At Underhill College, English literature professor Thornton Sayre dedicates his life to academia and the rearing of his prim daughter Carol. The Sayres's austere existence is disrupted when a group of jeering college students reveal to Carol that her father was once a silent movie actor known as Bruce Blair, and that his old films, co-starring Gloria Marlowe, are shown on television. A confused Carol confronts Thornton, who admits that he was once known as "Dreamboat" because of his dashing, romantic screen persona. Thornton informs Carol that he was virtually shanghaied into becoming an actor by Gloria, a forceful diva, and that despite his great popularity, he gave up his Hollywood career to marry her late mother and teach. Thornton is horrified that his films have been revived, especially upon learning they are broadcast during The Exotic Perfume Hour , which is hosted by Gloria. When news of Thornton's former life is spread, college president Mathilda May Coffey presides over a meeting of the board, which wants Thornton to resign in order to protect the college's prestigious reputation. Thornton assures the board that he and Carol will travel to New York and force the show's producer to discontinue broadcasting his films. Mathilda then asks the board to leave any disciplinary action to her discretion, but when she is alone with Thornton, the romance-hungry Mathilda reveals that she has had a crush on "Dreamboat" for many years. Aghast, Thornton rejects Mathilda's advances and drives to New York with Carol. There, the Sayres meet Sam Levitt, the television agent who bought the Blair-Marlowe films and revived Gloria's career with them. Sam arranges ... +


At Underhill College, English literature professor Thornton Sayre dedicates his life to academia and the rearing of his prim daughter Carol. The Sayres's austere existence is disrupted when a group of jeering college students reveal to Carol that her father was once a silent movie actor known as Bruce Blair, and that his old films, co-starring Gloria Marlowe, are shown on television. A confused Carol confronts Thornton, who admits that he was once known as "Dreamboat" because of his dashing, romantic screen persona. Thornton informs Carol that he was virtually shanghaied into becoming an actor by Gloria, a forceful diva, and that despite his great popularity, he gave up his Hollywood career to marry her late mother and teach. Thornton is horrified that his films have been revived, especially upon learning they are broadcast during The Exotic Perfume Hour , which is hosted by Gloria. When news of Thornton's former life is spread, college president Mathilda May Coffey presides over a meeting of the board, which wants Thornton to resign in order to protect the college's prestigious reputation. Thornton assures the board that he and Carol will travel to New York and force the show's producer to discontinue broadcasting his films. Mathilda then asks the board to leave any disciplinary action to her discretion, but when she is alone with Thornton, the romance-hungry Mathilda reveals that she has had a crush on "Dreamboat" for many years. Aghast, Thornton rejects Mathilda's advances and drives to New York with Carol. There, the Sayres meet Sam Levitt, the television agent who bought the Blair-Marlowe films and revived Gloria's career with them. Sam arranges for junior executive Bill Ainslee to take Carol on a tour of the city while he talks with Thornton, who is adamant that the movies be taken off the air. Sam, who has craftily arranged for publicity concerning Thornton's surprise re-appearance in public life, calls in Gloria, who joins him in urging Thornton to drop his protests. Thornton insists that the broadcasts are an invasion of his privacy, however, and threatens to sue Sam. Later, Bill brings Carol back to her hotel, and Carol realizes that the handsome Bill considers her "the museum type" rather than the fun-loving girl she would like to be. That night, Sam takes Thornton to hear Gloria sing at a nightclub, after which Gloria lies to Thornton, telling him a sad tale of her debt-ridden life. Feeling sorry for his former co-star, Thornton is about to drop his case, even though his standing as an educator will be ruined, but the next morning, he discovers that Gloria is actually very wealthy. Infuriated, Thornton files for an injunction preventing Sam from broadcasting his pictures. Meanwhile, Carol agrees to date Bill again, and later that day, accuses Thornton of turning her into an over-educated bore while he himself is besieged by female fans. That night, Carol insists on going to Bill's apartment, and there the young couple's kisses make them realize that they are perfect for each other. Back at the hotel, Mathilda arrives and throws herself at Thornton. The professor again demurs, but Mathilda wonders why, if he does not embody at least some attributes of "Dreamboat," he has not yet stopped the flow of publicity. Soon after, Thornton's invasion of privacy suit is heard in court, and using television as his evidence, Thornton proves that it is an often idiotic medium, and that his movies have been re-edited for broadcast. Thornton alleges that the re-editing, which makes it appear that he is endorsing the sponsor's perfume, has turned him into "the world's foremost nincompoop," and the judge grants the injunction. That night, as Thornton seeks to celebrate his victory with Carol, she chastises him for his snobbery, telling him that he is the talented idol of millions, and that he should pursue his movie career rather than teach. Carol also informs her father that she is staying in New York to marry Bill. Thornton is then fired by Mathilda, and dejected, he goes to the hotel bar. There, Gloria taunts him about his failures until he reveals that he has received an offer from a major movie studio. Months later, Carol and Bill snuggle in the audience as Thornton's new film, Sitty Pretty , is previewed. While the crowd roars with laughter, a smug Gloria informs Thornton that she has bought his contract and now controls his career. +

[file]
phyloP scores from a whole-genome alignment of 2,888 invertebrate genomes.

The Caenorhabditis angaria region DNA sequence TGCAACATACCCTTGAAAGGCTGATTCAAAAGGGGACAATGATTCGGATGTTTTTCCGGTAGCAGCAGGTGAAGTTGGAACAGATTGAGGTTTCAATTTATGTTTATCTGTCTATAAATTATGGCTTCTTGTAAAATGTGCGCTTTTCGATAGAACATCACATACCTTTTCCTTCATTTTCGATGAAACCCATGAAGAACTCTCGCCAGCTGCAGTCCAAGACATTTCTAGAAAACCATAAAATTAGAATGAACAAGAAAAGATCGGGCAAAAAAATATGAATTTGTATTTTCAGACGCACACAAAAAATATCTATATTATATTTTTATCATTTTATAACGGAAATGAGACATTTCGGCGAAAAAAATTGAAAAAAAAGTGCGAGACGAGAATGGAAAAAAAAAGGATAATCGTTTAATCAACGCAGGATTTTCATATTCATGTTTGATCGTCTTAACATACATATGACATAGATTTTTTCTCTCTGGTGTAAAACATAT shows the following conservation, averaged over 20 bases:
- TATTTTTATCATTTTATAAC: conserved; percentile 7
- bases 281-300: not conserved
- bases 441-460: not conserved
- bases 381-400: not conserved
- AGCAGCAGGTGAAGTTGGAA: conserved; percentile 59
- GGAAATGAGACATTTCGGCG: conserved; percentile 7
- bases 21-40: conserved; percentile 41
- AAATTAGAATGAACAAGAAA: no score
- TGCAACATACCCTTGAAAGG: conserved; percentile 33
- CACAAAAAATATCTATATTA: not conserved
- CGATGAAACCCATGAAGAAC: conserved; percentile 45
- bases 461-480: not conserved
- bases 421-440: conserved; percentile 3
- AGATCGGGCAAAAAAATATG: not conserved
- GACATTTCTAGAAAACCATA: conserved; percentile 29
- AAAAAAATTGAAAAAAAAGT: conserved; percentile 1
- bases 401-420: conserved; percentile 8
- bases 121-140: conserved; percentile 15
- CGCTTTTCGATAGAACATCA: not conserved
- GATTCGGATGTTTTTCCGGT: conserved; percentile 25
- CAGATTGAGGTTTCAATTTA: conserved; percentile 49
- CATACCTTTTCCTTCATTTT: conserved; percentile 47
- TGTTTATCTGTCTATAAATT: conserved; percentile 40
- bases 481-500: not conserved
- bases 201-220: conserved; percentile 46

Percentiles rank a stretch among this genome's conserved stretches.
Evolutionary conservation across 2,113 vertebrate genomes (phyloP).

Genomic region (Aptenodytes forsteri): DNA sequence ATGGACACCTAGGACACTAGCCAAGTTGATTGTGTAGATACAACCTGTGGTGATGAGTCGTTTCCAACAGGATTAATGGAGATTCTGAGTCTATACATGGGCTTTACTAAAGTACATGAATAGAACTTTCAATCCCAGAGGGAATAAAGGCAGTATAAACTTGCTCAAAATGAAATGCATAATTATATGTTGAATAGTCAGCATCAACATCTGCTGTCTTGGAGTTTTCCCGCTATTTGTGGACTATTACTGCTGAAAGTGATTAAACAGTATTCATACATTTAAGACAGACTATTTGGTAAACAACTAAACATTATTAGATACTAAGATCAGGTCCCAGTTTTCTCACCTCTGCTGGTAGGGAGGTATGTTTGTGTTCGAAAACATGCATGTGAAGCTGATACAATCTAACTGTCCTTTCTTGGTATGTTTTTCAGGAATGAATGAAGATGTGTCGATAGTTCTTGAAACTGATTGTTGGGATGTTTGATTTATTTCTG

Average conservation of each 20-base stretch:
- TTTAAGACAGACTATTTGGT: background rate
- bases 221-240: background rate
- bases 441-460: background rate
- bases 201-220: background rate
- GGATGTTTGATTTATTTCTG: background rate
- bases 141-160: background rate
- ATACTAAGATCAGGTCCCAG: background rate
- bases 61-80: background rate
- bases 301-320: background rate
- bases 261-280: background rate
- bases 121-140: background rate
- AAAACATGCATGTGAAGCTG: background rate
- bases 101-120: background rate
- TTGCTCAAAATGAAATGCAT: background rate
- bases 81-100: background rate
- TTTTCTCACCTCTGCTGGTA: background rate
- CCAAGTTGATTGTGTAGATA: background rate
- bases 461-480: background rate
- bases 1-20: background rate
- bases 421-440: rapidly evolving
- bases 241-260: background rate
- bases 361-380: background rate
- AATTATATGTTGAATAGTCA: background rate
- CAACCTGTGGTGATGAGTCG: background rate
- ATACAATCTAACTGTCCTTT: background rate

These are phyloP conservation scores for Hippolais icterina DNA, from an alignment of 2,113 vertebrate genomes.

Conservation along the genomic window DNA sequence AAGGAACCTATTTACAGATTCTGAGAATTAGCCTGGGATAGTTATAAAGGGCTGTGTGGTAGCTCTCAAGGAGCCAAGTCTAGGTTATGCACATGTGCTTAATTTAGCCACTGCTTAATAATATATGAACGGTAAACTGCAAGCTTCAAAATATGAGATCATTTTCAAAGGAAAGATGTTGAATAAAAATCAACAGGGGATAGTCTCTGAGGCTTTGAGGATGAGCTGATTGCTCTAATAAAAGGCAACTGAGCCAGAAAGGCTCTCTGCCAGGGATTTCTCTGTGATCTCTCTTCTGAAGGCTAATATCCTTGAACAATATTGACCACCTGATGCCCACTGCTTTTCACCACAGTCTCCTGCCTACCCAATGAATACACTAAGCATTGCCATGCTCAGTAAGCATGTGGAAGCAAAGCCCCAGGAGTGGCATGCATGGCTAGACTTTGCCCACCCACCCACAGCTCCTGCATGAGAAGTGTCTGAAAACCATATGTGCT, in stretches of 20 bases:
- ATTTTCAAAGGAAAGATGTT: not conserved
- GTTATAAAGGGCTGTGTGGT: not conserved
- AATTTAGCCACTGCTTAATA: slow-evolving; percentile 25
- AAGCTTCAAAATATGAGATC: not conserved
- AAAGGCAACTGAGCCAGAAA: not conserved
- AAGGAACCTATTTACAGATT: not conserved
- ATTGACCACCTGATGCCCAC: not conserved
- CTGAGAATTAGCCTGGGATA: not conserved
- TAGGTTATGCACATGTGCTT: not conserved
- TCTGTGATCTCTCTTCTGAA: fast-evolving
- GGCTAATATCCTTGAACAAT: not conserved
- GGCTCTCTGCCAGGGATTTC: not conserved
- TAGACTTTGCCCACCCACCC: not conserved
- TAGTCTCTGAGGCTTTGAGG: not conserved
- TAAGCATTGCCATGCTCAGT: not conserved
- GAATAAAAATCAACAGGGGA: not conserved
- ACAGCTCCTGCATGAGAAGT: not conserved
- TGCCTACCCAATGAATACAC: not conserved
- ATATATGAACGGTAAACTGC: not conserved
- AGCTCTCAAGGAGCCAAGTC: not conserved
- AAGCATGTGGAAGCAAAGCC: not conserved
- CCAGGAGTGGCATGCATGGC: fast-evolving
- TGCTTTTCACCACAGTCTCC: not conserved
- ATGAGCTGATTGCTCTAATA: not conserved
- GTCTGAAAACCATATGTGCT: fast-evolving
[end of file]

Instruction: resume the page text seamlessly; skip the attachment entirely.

Legend
Viewed by AFI
Partially Viewed
Offscreen Credit
Name Occurs Before Title
AFI Life Achievement Award